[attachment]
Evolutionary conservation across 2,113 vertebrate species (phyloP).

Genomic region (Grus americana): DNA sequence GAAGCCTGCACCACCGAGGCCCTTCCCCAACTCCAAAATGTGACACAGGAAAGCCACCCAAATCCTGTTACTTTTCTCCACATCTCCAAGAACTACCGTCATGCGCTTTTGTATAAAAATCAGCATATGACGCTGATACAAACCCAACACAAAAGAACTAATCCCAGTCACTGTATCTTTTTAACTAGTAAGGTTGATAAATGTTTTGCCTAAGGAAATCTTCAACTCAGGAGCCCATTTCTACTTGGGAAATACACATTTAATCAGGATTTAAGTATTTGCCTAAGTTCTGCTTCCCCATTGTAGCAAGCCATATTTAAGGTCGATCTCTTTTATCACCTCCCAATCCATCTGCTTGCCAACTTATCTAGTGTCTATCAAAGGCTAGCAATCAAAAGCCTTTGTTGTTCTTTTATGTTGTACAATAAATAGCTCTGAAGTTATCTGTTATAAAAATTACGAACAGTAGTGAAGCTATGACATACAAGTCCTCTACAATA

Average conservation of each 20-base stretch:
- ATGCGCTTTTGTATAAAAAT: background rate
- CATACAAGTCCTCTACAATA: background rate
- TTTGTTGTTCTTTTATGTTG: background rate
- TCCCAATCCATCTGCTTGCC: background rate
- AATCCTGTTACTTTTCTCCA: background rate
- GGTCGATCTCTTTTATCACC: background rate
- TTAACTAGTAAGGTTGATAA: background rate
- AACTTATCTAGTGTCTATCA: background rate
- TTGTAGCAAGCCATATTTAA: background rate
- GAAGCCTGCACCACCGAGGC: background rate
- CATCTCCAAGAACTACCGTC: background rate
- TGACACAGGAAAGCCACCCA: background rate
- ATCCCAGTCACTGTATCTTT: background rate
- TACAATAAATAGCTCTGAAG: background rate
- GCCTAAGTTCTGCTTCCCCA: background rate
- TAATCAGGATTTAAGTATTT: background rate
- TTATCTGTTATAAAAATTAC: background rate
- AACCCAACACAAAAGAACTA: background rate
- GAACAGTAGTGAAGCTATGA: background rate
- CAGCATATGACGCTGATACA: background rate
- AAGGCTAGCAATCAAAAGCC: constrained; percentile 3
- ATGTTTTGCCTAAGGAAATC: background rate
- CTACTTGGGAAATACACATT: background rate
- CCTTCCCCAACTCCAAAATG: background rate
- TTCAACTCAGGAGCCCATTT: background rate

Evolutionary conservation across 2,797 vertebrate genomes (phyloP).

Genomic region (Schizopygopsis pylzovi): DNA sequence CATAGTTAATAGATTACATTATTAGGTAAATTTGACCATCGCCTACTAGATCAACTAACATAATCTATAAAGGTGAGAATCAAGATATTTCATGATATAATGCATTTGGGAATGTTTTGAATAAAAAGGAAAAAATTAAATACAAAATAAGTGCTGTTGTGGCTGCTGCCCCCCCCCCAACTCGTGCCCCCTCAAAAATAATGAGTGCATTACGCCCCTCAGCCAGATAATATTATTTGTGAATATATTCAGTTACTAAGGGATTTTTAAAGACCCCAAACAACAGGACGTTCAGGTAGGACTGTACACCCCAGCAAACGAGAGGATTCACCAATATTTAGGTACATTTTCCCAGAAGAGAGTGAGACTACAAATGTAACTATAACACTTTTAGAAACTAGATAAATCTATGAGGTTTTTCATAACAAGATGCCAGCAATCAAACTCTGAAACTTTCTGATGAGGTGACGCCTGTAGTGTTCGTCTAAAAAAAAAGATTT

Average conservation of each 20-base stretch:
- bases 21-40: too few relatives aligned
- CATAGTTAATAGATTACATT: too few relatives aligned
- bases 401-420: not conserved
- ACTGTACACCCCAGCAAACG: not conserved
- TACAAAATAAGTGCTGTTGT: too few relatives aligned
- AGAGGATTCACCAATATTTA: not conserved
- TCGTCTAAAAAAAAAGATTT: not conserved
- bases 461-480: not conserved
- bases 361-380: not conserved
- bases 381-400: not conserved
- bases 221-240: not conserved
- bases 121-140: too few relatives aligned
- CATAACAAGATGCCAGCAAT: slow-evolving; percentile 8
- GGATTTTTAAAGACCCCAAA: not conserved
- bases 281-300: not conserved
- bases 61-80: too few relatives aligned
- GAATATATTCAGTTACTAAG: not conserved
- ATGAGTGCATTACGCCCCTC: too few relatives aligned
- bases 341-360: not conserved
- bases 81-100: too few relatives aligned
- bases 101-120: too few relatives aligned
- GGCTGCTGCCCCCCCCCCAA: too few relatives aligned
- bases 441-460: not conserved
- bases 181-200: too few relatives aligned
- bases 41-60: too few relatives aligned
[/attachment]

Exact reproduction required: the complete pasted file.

Evolutionary conservation across 2,113 vertebrate species (phyloP).

Genomic region (Grus americana): DNA sequence GAAGCCTGCACCACCGAGGCCCTTCCCCAACTCCAAAATGTGACACAGGAAAGCCACCCAAATCCTGTTACTTTTCTCCACATCTCCAAGAACTACCGTCATGCGCTTTTGTATAAAAATCAGCATATGACGCTGATACAAACCCAACACAAAAGAACTAATCCCAGTCACTGTATCTTTTTAACTAGTAAGGTTGATAAATGTTTTGCCTAAGGAAATCTTCAACTCAGGAGCCCATTTCTACTTGGGAAATACACATTTAATCAGGATTTAAGTATTTGCCTAAGTTCTGCTTCCCCATTGTAGCAAGCCATATTTAAGGTCGATCTCTTTTATCACCTCCCAATCCATCTGCTTGCCAACTTATCTAGTGTCTATCAAAGGCTAGCAATCAAAAGCCTTTGTTGTTCTTTTATGTTGTACAATAAATAGCTCTGAAGTTATCTGTTATAAAAATTACGAACAGTAGTGAAGCTATGACATACAAGTCCTCTACAATA

Average conservation of each 20-base stretch:
- ATGCGCTTTTGTATAAAAAT: background rate
- CATACAAGTCCTCTACAATA: background rate
- TTTGTTGTTCTTTTATGTTG: background rate
- TCCCAATCCATCTGCTTGCC: background rate
- AATCCTGTTACTTTTCTCCA: background rate
- GGTCGATCTCTTTTATCACC: background rate
- TTAACTAGTAAGGTTGATAA: background rate
- AACTTATCTAGTGTCTATCA: background rate
- TTGTAGCAAGCCATATTTAA: background rate
- GAAGCCTGCACCACCGAGGC: background rate
- CATCTCCAAGAACTACCGTC: background rate
- TGACACAGGAAAGCCACCCA: background rate
- ATCCCAGTCACTGTATCTTT: background rate
- TACAATAAATAGCTCTGAAG: background rate
- GCCTAAGTTCTGCTTCCCCA: background rate
- TAATCAGGATTTAAGTATTT: background rate
- TTATCTGTTATAAAAATTAC: background rate
- AACCCAACACAAAAGAACTA: background rate
- GAACAGTAGTGAAGCTATGA: background rate
- CAGCATATGACGCTGATACA: background rate
- AAGGCTAGCAATCAAAAGCC: constrained; percentile 3
- ATGTTTTGCCTAAGGAAATC: background rate
- CTACTTGGGAAATACACATT: background rate
- CCTTCCCCAACTCCAAAATG: background rate
- TTCAACTCAGGAGCCCATTT: background rate

Evolutionary conservation across 2,797 vertebrate genomes (phyloP).

Genomic region (Schizopygopsis pylzovi): DNA sequence CATAGTTAATAGATTACATTATTAGGTAAATTTGACCATCGCCTACTAGATCAACTAACATAATCTATAAAGGTGAGAATCAAGATATTTCATGATATAATGCATTTGGGAATGTTTTGAATAAAAAGGAAAAAATTAAATACAAAATAAGTGCTGTTGTGGCTGCTGCCCCCCCCCCAACTCGTGCCCCCTCAAAAATAATGAGTGCATTACGCCCCTCAGCCAGATAATATTATTTGTGAATATATTCAGTTACTAAGGGATTTTTAAAGACCCCAAACAACAGGACGTTCAGGTAGGACTGTACACCCCAGCAAACGAGAGGATTCACCAATATTTAGGTACATTTTCCCAGAAGAGAGTGAGACTACAAATGTAACTATAACACTTTTAGAAACTAGATAAATCTATGAGGTTTTTCATAACAAGATGCCAGCAATCAAACTCTGAAACTTTCTGATGAGGTGACGCCTGTAGTGTTCGTCTAAAAAAAAAGATTT

Average conservation of each 20-base stretch:
- bases 21-40: too few relatives aligned
- CATAGTTAATAGATTACATT: too few relatives aligned
- bases 401-420: not conserved
- ACTGTACACCCCAGCAAACG: not conserved
- TACAAAATAAGTGCTGTTGT: too few relatives aligned
- AGAGGATTCACCAATATTTA: not conserved
- TCGTCTAAAAAAAAAGATTT: not conserved
- bases 461-480: not conserved
- bases 361-380: not conserved
- bases 381-400: not conserved
- bases 221-240: not conserved
- bases 121-140: too few relatives aligned
- CATAACAAGATGCCAGCAAT: slow-evolving; percentile 8
- GGATTTTTAAAGACCCCAAA: not conserved
- bases 281-300: not conserved
- bases 61-80: too few relatives aligned
- GAATATATTCAGTTACTAAG: not conserved
- ATGAGTGCATTACGCCCCTC: too few relatives aligned
- bases 341-360: not conserved
- bases 81-100: too few relatives aligned
- bases 101-120: too few relatives aligned
- GGCTGCTGCCCCCCCCCCAA: too few relatives aligned
- bases 441-460: not conserved
- bases 181-200: too few relatives aligned
- bases 41-60: too few relatives aligned